MALAYSIA Tanah Tumpah Darahku



Thursday, May 12, 2022

70-hour workweek for junior MDs? How about 42.5, asks exco

Penang state health committee chairperson Norlela Ariffin has called on the Health Ministry to review the maximum 70-hour workweek of house officers, per the ministry’s guidelines.

She compared this to public hospitals in Australia, in which doctors are required to work 85 hours in two weeks or 42 and a half hours a week.

She added that junior doctors in Australia work from 50 to 55 hours a week and are required a minimum of eight-hour rest along with a shift system.

“Before we look at burnt-out doctors, we need to take a step back and look at the condition and environment of the healthcare system,” she quoted from the proposal.

This was among the 13 suggestions she submitted to the Health Ministry to be considered by its task force investigating the death of a junior doctor in Penang and allegations of bullying in the medical fraternity.

In a statement yesterday, Norlela (above) said the suggestions were made by doctors who have contacted her.

Lack of funding

She said that she had discussed the 13 proposals with the Penang state health department, and was told she could apply to the state health director and health minister to invite these doctors to attend a health committee meeting.

The proposal touched on the lack of funding in the public healthcare system, which Norlela attributed to a heavy reliance on public coffers.

“What Malaysia needs is a ‘Medicare’ or insurance system like in Australia or Singapore.

“However, it carries the risk of huge political backlash. Hence, it must be modified to ensure the poor are not deprived of quality healthcare and the rich don’t get away scot-free after paying just RM1,” she said.

Australia’s ‘Medicare’ is funded by an income tax surcharge, which is currently two percent of a resident taxpayer’s taxable income.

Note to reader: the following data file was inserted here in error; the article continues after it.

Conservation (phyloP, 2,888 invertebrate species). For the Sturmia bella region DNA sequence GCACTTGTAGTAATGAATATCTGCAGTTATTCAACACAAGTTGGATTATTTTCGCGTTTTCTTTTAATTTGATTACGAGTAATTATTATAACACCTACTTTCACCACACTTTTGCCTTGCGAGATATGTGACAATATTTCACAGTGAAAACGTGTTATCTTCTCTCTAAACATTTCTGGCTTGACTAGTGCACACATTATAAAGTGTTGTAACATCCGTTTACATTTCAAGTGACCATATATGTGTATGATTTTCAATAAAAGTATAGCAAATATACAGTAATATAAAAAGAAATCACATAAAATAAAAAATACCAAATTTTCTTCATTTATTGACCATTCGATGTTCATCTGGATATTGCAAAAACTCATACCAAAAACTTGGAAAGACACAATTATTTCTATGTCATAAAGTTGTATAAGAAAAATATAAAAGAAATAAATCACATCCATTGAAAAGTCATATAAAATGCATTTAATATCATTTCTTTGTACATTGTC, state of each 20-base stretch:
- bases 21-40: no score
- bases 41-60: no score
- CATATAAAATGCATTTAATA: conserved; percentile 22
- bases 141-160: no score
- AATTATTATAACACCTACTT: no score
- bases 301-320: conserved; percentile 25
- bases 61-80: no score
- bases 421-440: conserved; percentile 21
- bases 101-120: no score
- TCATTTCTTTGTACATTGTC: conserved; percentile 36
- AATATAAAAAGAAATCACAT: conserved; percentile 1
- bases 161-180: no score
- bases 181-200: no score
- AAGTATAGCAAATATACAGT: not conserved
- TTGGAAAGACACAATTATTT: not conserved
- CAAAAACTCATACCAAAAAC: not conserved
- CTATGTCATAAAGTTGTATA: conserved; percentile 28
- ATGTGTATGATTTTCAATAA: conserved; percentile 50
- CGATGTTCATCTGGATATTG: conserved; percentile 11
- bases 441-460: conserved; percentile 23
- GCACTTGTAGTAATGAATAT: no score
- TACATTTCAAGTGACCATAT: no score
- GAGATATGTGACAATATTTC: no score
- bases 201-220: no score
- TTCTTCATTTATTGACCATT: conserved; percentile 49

Norlela also said there was a shortage of hospitals in the country, highlighting that Seremban only had one government-owned public hospital to cater for the entire city.

Seremban has only one government-owned public hospital

Too many house officers

She added that this goes hand in hand with too many house officers, with them landing them placements after a year of hiatus, and affecting their adaptability within the workplace.

“What we have now is neither an oversupply of doctors or lack of demand but lack of hospitals to accommodate both,” she said.

This also leads to an issue with management, she said, whereby medical officers are already overburdened with clinical duties and now they are expected to guide house officers who are somewhat deskilled.

“Medical Officers are expected to manage juniors in a high-stress environment.

“(The) problem is, they receive very little formal or informal training regarding human resource management both on the job and in medical school,” she said.

Norlela also said that some senior doctors discriminate against graduates from certain medical universities in countries such as Ukraine and Indonesia. They say these graduates lack a “good” medical education.